GOAT's $100M Raise Fuels its Trendsetter Ambitions in a Casual Era of Ecommerce

Rachel Uranga

Rachel Uranga is dot.LA's Managing Editor, News. She is a former Mexico-based market correspondent at Reuters and has worked for several Southern California news outlets, including the Los Angeles Business Journal and the Los Angeles Daily News. She has covered everything from IPOs to immigration. Uranga is a graduate of the Columbia School of Journalism and California State University Northridge. A Los Angeles native, she lives with her husband, son and their felines.

GOAT's $100M Raise Fuels its Trendsetter Ambitions in a Casual Era of Ecommerce

GOAT began as an online sneaker reseller, but the startup's on a meteoric rise having just landed another $100 million investment round. That gives it a $1.75 billion valuation, sources familiar with the transaction said.

Launched five years ago by college friends to "authenticate" used AirJordans and other collectible shoes sought by sneakerheads, GOAT is positioning itself to be a global luxury shoe and apparel retailer as the brick-and-mortar model falls into decline.


Earlier this year, GOAT launched its new brand campaign during the NBA Playoffs, attempting to establish itself as a tastemaker for its 30 million members. The company, which takes its name from the sports acronym for "Greatest of All Time," has expanded its online store to include new clothes and accessories from luxury brands such as Alexander McQueen and Versace.

Its mix of iconic brands to streetwear, along with its online orientation, could boost it during the pandemic as fashion trends embrace a sweatpants aesthetic and a shopping-at-home culture.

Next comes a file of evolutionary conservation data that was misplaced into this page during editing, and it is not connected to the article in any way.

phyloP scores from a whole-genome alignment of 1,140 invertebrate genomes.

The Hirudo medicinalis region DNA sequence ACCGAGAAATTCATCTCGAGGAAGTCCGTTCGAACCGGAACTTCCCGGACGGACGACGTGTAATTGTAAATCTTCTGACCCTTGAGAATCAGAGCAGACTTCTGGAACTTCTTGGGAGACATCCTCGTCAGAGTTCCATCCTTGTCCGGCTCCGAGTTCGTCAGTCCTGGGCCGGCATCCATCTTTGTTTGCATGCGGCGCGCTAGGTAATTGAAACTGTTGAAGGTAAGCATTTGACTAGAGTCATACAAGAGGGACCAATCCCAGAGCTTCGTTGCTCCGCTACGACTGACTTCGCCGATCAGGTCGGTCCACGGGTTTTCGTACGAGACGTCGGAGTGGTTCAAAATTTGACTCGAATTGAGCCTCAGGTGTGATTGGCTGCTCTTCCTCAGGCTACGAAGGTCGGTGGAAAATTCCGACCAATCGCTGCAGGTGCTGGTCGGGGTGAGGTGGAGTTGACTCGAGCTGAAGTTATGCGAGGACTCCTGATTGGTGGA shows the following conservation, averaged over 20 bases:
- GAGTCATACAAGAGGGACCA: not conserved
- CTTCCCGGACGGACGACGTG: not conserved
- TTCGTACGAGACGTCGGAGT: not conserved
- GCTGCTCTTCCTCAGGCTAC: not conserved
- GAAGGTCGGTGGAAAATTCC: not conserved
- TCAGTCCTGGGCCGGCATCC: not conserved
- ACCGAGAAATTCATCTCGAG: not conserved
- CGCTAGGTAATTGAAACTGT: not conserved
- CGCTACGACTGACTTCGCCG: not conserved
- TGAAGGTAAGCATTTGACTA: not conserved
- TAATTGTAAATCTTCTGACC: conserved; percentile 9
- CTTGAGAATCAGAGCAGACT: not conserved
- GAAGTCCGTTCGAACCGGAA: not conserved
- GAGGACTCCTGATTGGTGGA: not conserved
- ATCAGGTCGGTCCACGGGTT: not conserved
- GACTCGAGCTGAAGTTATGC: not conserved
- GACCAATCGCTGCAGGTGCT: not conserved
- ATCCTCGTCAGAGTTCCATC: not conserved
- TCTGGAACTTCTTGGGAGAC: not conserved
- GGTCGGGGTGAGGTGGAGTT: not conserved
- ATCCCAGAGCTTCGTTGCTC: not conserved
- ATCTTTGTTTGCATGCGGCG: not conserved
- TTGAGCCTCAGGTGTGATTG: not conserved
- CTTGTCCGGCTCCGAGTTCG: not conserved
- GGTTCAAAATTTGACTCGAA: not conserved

Co-founder and CEO Eddy Lu has said he wants GOAT to be a curator and not just a transactional retailer.

Eddy Lu

"Our mission is to bring the world's greatest products together from the past, present and future, while providing a premier end-to-end customer experience with a point of view on culture and style," he said in a statement.

The funds will be used to expand their market reach.

Their series E round was bankrolled by Dan Sundeheim's D1 Capital partners, a firm he started in 2018 after leaving as Viking Global Investors' chief investment officer. His $4 billion fund has been pouring money into public and private companies, most recently injecting $200 million into the controversial online trading company RobinHood Financial.

With the most recent round of funding, the company has raised $300 million from venture capital and strategic partners including FootLocker.

It boasts customers in 170 countries and 13 physical locations.

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